Unearned Reinsurance Premium Details

An unearned reinsurance premium refers to the premium amount associated with the period remaining on a reinsured policy. The policy's premium that the reinsurance company has not yet earned because the policy is not yet expired. You may sometimes hear people refer to an unearned reinsurance premium as an unearned premium reserve.

A reinsurer or reinsurance company is a business that provides financial protection to insurance companies. An insurance company will pay reinsurers premiums similar to how an individual pays an insurance company premiums for insurance policies. A reinsurance premium is the amount an insurance company pays for a reinsurance policy with a reinsurer.

An insurance company or reinsurance company will calculate premiums using multiple indicators to assess risk depending on the type of insurance and the policyholder. If a reinsured policy is canceled, the remaining unearned portion of the reinsurance premium usually has to be refunded to the policyholder.

Example of an Unearned Reinsurance Premium

An insurance company will commonly seek a reinsurance policy to bring stability to their underwritten policies and distribute risk. When an insurance company pays a reinsurance company in advance premiums on a policy, the reinsurance company will have an unearned reinsurance premium notated in their balance sheet.

For example, a reinsurance company may have a prepaid 4-year reinsurance policy with premiums of $1,000 per year. At the end of the first year, the reinsurer will have earned $1,000, and the remaining $3,000 for the next three years is an unearned reinsurance premium amount.

Another example is that a reinsurance company receives $1,000 on June 25th for a reinsurance policy coverage from July 1st to September 30th. Since it is not yet within the coverage period, the reinsurance company will report the $1,000 as an unearned reinsurance premium.

Significance of an Unearned Reinsurance Premium

It is significant to take into account unearned reinsurance premiums, especially in a situation that a policyholder pays an advance premium. The reinsurer needs to acknowledge the unearned reinsurance component on their balance sheet because it is a liability. It is a liability because the reinsurance company would have to pay back this amount to the policyholder if the insurance company cancels the policy.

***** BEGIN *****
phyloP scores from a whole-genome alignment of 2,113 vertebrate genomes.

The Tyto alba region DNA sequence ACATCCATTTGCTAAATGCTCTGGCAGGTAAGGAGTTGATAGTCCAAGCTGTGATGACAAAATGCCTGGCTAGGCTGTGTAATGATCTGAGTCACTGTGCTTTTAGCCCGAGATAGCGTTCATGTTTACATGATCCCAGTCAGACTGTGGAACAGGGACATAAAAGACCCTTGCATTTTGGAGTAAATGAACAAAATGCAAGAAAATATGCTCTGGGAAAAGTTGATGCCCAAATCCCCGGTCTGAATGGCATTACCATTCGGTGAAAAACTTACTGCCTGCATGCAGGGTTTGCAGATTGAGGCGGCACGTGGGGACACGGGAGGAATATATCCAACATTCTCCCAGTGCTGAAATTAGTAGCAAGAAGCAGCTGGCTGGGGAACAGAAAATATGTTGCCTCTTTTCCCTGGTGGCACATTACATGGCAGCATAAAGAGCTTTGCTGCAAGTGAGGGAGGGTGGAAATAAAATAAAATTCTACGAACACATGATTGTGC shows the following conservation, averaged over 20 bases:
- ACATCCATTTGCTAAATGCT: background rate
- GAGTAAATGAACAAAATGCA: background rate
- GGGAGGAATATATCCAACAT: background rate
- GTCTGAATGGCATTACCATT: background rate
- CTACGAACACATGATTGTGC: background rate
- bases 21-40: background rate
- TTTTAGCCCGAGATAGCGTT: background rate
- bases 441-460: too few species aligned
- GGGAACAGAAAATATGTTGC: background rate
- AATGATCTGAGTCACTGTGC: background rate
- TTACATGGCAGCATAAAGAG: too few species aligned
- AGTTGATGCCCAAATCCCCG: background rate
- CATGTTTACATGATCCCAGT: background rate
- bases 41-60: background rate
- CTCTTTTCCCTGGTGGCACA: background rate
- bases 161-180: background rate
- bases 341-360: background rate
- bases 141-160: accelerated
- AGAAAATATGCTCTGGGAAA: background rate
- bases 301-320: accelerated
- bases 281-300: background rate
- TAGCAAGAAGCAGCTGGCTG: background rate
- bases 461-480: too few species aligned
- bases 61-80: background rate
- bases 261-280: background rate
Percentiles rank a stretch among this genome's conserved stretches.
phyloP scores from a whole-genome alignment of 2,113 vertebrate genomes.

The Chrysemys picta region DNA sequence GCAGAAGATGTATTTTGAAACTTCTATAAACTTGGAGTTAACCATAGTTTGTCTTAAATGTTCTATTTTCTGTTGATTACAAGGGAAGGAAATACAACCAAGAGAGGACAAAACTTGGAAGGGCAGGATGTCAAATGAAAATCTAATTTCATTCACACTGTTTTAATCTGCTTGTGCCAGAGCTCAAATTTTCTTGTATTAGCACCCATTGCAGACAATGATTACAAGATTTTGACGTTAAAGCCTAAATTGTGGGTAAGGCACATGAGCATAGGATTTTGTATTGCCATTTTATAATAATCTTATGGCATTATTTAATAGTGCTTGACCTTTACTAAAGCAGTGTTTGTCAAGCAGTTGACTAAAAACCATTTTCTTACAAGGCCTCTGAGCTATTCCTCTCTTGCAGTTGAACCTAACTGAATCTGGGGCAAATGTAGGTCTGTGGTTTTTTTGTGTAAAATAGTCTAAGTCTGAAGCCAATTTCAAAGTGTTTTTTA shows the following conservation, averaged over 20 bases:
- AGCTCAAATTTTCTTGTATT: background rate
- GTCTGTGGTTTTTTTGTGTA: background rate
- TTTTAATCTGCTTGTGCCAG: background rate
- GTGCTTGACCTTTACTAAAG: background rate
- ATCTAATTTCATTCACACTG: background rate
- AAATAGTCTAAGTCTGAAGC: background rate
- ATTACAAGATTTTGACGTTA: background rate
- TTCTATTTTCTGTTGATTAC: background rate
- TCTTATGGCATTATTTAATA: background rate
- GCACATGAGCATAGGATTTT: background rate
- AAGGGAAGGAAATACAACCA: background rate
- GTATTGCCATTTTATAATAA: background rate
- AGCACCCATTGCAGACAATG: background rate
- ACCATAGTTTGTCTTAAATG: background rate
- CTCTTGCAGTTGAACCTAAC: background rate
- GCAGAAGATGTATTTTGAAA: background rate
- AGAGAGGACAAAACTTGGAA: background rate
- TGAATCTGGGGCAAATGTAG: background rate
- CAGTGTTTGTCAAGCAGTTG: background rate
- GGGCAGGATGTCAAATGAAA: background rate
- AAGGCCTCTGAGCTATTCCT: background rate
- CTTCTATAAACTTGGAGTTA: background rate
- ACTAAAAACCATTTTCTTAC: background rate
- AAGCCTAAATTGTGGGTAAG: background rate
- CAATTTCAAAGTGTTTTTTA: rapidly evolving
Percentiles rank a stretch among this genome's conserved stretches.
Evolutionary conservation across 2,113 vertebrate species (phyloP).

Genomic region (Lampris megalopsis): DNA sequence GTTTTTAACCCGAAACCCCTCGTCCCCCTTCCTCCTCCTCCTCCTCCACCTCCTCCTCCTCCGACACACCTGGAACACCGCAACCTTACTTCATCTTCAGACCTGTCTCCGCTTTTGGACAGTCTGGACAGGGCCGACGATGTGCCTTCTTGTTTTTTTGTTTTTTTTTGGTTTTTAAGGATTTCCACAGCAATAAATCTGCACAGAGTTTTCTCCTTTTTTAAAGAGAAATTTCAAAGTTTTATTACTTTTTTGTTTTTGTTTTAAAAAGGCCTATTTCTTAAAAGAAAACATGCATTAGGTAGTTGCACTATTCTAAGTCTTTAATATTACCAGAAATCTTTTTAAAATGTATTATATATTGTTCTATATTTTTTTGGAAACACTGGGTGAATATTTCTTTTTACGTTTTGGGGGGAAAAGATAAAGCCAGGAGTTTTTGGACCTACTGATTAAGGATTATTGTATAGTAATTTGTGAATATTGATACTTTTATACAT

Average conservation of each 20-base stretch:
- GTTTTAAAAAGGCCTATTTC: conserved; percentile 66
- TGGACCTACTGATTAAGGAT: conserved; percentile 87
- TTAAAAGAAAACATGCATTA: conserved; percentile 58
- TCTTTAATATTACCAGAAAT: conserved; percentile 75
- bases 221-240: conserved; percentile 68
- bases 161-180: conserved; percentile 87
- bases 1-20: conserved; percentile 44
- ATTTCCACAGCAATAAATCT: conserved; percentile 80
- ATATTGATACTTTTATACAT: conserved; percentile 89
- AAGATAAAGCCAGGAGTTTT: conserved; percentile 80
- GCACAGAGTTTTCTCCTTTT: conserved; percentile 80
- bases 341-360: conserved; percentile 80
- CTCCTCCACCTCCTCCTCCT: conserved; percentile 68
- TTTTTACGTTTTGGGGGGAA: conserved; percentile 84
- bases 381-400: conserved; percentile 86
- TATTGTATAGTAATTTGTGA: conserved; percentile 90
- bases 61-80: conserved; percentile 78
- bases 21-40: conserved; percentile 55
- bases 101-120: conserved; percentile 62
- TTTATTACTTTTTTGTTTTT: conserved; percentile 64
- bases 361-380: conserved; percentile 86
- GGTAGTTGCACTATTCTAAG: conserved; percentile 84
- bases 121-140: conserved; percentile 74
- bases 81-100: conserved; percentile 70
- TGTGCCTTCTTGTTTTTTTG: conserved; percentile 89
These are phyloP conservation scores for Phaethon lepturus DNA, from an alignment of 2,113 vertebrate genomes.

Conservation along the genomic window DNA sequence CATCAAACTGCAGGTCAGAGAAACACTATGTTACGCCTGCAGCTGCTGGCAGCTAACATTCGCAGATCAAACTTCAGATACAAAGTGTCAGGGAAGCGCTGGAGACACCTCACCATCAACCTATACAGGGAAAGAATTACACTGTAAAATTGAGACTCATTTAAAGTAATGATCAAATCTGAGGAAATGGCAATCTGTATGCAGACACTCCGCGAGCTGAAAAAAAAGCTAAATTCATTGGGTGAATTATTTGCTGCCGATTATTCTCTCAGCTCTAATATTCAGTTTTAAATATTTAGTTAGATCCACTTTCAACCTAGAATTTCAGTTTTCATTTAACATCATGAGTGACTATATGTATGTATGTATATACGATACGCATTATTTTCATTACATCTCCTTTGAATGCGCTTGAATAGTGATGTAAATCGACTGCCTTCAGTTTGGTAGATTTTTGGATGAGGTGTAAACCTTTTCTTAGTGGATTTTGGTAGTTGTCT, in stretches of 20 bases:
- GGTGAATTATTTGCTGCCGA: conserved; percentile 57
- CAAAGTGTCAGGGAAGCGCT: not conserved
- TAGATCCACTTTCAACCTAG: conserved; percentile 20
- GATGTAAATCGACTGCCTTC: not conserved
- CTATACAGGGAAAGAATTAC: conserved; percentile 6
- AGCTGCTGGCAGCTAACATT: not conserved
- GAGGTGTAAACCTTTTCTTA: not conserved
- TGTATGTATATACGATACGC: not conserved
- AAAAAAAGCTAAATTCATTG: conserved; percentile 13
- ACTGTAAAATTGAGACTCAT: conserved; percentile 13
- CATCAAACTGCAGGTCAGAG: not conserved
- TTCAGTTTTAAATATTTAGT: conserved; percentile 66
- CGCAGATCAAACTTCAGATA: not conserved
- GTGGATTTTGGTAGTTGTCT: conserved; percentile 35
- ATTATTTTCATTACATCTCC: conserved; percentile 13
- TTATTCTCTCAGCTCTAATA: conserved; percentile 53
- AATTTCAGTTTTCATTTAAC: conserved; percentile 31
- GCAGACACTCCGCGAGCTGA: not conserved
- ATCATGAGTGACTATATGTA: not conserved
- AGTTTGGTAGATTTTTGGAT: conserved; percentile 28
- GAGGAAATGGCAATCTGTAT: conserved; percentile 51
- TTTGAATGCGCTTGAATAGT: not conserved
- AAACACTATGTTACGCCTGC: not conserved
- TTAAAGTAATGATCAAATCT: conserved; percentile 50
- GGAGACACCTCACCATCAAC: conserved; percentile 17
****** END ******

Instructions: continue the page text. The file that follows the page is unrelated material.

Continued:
Unearned reinsurance premiums can be subject to return if a policyholder cancels their coverage or an insured item no longer needs coverage, like in a total loss situation. Although a reinsurance company may not have to issue a refund for an unearned premium in certain circumstances, it will still not be immediately recognized as earnings on the reinsurer's balance sheet.

History of an Unearned Reinsurance Premium

Insurance practices date back to 3000 BCE in the shipping industry when the Babylonians developed a system of maritime loans to relieve borrowers from the risk of accidents causing a total loss. The Romans also had plans for insurance, including burial societies providing an early form of life insurance.

One of the earliest agreements known to have reinsurance elements was a treaty dated July 12th, 1370, regarding a cargo ship sailing from Genoa to Sluis. An insurer transferred a risker part of the trip to another insurer. The latter insurer was acting similar to a reinsurer. However, reinsurance companies were not officially founded in various countries until the Industrial Revolution and the 19th Century.

The rise of reinsurance companies was mostly due to the need to support insurance companies that were nearly destroyed after incidents such as fires. For example, in 1842, a German company set up a subsidiary company to reinsure its business by appealing to shareholders.